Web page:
SEC Modernizing Private Securities Offerings

SEC Modernizing Private Securities Offerings

Starting in August 2020 with the long-awaited expansion of the long-standing definition of “Accredited Investor”, the US Securities and Exchange Commission (the “SEC”) has been incrementally making rule changes to expand the scope of those who can participate in certain investment opportunities while maintaining investor protections from the prior existing rules.

On November 2, 2020, the SEC went further to simplify and improve the exempt or unregistered offering framework. While these changes are comprehensive and multi-faceted, at a high level, to practitioners, these changes are a very much welcomed and are a long time coming. For those raising capital, some of these changes as to the form of conducting an exempt offering may seem less significant, but the rules related to expanded eligibility of who can invest and how they can “test the waters” are a positive operational change.

From our point of view, the most important changes for those raising capital are the following:

Testing the Waters Communications.

The new rule permits an issuer to use generic solicitation of interest materials to “test-the-waters” for an exempt offering of securities prior to determining which exemption it will rely upon for the sale of the securities. This is an important legal change because, the fact of the matter on the ground is that this already is, de facto, a common practice by those raising money anyway. The SEC has slowly expanded the “test-the-waters” accommodation over the years so that it can be used by more and more capital raising participants.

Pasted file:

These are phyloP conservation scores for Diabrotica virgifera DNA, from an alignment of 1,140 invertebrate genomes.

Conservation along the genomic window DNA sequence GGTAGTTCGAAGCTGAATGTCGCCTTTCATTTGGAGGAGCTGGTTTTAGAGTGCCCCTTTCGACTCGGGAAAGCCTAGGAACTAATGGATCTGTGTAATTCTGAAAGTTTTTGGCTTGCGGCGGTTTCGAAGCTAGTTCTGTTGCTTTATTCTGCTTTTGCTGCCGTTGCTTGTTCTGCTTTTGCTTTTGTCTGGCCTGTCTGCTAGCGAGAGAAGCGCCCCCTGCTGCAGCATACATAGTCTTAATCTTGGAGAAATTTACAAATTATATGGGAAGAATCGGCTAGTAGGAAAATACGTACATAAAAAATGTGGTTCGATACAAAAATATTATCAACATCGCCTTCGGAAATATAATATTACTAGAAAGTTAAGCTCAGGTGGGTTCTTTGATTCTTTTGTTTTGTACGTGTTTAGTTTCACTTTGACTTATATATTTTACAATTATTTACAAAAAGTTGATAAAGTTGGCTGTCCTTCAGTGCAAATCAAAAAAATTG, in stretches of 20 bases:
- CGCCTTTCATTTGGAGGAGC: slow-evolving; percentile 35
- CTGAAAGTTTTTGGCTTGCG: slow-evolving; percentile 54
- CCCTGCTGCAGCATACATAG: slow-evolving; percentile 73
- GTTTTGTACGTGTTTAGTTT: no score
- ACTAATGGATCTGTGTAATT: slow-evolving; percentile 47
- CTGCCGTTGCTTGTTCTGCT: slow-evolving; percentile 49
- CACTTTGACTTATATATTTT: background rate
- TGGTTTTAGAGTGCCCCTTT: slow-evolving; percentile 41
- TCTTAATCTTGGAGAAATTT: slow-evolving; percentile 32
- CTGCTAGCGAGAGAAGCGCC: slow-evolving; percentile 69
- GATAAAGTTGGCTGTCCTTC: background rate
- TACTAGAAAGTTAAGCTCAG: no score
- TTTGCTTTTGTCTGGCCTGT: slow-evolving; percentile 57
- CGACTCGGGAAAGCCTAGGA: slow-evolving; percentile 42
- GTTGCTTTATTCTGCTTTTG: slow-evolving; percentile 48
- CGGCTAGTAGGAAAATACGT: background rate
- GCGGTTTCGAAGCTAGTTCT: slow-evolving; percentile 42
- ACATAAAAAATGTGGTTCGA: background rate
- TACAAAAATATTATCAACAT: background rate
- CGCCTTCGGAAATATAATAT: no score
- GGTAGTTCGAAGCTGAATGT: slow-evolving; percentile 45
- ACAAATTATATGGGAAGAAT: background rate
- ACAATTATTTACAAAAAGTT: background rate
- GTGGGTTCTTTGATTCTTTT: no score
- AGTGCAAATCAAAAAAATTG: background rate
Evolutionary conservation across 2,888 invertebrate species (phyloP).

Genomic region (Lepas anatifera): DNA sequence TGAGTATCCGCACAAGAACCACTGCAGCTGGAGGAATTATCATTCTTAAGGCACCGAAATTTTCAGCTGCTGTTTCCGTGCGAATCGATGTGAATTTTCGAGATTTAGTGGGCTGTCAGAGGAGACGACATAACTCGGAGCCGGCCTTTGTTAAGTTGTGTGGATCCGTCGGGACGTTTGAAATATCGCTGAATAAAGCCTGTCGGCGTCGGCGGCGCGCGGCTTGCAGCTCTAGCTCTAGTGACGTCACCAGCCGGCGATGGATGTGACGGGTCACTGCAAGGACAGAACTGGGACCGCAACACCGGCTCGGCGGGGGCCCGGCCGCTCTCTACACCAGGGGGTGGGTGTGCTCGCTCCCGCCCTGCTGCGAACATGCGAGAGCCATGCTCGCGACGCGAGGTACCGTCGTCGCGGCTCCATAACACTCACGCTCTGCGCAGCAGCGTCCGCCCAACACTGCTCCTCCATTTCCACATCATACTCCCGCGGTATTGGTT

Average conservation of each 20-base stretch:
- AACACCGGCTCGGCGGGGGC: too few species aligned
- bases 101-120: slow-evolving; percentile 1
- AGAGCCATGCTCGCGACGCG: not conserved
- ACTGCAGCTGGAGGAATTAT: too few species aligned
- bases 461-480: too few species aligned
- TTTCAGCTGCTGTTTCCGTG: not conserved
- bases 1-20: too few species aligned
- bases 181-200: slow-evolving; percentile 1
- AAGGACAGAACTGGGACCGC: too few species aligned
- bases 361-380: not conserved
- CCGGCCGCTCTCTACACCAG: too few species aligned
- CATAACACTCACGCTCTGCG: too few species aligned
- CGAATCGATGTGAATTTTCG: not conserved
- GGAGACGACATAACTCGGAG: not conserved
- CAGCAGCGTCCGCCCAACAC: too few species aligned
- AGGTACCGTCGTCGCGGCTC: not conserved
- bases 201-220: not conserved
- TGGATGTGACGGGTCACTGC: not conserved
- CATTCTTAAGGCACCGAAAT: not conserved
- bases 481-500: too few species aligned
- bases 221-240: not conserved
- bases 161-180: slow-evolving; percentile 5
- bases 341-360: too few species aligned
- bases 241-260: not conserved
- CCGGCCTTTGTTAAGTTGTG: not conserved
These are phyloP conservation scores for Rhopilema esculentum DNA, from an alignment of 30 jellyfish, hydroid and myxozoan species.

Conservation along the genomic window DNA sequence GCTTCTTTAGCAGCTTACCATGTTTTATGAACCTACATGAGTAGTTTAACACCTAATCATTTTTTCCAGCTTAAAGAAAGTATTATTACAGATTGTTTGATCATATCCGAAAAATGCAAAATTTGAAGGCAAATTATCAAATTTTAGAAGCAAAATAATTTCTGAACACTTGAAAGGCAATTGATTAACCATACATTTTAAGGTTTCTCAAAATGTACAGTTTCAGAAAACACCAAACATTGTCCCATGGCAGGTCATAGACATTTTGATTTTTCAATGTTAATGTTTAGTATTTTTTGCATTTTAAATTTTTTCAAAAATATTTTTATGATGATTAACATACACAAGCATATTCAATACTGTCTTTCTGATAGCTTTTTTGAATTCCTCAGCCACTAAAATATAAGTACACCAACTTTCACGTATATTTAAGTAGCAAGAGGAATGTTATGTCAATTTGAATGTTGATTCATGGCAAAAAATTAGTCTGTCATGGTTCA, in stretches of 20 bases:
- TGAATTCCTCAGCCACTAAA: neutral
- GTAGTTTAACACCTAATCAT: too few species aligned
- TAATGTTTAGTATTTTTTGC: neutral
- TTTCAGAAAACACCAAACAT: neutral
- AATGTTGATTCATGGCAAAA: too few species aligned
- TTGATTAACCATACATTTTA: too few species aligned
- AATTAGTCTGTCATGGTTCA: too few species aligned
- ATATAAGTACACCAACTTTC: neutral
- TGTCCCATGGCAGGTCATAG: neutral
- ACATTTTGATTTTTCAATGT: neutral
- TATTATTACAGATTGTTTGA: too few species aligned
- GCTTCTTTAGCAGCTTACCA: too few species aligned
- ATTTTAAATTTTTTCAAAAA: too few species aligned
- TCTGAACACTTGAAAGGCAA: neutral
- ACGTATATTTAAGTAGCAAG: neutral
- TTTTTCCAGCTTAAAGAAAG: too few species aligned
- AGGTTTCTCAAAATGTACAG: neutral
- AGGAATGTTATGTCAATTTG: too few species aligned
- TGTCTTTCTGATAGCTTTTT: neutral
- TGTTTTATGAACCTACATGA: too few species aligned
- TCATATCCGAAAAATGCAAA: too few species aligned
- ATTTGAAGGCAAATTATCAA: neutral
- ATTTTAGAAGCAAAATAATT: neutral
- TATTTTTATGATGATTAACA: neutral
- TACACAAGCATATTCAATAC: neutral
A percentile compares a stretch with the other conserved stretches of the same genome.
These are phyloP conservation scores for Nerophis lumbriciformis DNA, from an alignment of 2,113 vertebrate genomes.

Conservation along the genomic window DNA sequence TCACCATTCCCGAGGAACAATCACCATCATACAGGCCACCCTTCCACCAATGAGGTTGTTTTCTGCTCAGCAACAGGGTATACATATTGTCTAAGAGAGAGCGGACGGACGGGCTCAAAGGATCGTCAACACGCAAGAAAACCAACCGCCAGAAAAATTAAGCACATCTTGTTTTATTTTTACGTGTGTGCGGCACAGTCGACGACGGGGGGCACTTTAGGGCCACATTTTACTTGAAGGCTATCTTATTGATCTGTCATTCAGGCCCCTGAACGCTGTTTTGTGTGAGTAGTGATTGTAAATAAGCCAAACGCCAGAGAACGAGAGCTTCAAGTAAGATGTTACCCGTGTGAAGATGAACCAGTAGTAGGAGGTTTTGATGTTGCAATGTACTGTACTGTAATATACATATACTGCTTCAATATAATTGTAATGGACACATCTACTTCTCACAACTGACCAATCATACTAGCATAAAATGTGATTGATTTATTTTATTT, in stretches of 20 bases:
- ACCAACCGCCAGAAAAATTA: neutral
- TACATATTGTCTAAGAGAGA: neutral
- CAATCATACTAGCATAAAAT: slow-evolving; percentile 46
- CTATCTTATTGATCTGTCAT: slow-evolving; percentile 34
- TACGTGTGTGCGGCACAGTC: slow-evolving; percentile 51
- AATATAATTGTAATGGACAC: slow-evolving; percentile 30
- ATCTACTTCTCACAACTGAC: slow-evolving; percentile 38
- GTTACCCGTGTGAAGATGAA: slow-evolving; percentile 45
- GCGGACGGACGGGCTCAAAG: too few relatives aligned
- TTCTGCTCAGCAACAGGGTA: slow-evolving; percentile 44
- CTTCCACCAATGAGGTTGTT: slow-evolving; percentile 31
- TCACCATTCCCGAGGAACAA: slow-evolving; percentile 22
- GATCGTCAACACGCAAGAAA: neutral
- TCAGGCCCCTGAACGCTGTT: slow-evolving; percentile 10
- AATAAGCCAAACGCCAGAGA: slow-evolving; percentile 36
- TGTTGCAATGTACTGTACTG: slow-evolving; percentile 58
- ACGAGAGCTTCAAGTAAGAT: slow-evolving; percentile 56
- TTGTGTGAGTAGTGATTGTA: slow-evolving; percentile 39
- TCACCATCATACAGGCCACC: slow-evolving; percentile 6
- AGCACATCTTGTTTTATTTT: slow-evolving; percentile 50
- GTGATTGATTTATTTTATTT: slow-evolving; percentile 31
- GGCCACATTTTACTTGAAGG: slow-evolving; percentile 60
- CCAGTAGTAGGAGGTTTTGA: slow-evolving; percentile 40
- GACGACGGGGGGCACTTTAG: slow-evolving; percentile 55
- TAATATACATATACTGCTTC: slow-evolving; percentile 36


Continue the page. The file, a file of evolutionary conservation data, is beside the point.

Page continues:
Demo Day Communications.

Related to the first bullet above, certain “demo day” communications will now not be deemed general solicitation or general advertising. This is an important revision because, again, it is already commonly done in practice, but feared by lawyers. For years, there has been a question as to whether a start-up company’s demo day presentation may disqualify it from relying on private placement exemptions available to them. Although each company presentation at a demo day event typically focuses on the start-up company’s business, almost invariably, the presentation includes at least some aspect of the company’s capital raising plans. The legal concern regarding such a practice is that these statements may inadvertently fall within the broad definition of a “securities offering”, as it has historically been interpreted by the SEC and, therefore, subject the company to future regulatory and due diligence scrutiny. This change is a nice understanding of modern capital raising practices regarding such communications and eliminating a common concern for securities practitioners.

Offering Limits.

Currently, there are three registered offering exemptions that cap the total amount that can be raised. These three amounts are increased under the revised regulations as follows:  (i) the Regulation A Tier 2 primary offerings limit is increased from $50 million to $75 million and the secondary sales limit is increased from $15 million to $22.5 million; (ii) the Regulation Crowdfunding (CF) limit is increased from $1.07 million to $5 million; and (iii) the Regulation D Rule 504 limit is increased from $5 million to $10 million. These three offerings are all underutilized, for a variety of reasons, one of which has been commonly believed to be that the caps are too low, and the associated costs are too high to comply with each offering’s specific required. Regulation Crowdfunding, notably, often goes unused because most companies raising money in this category cannot raise enough money to make it worthwhile and raising money from a crowd comes with its own set of administrative difficulties as well as lack of attractiveness for further large-scale fund investors due to the sheer number of existing shareholders. With the offering limit increases, perhaps more companies will try to utilize these offerings (although increasing the limits are not the only barriers to using these specific offering exemptions that should be reformed, in our view).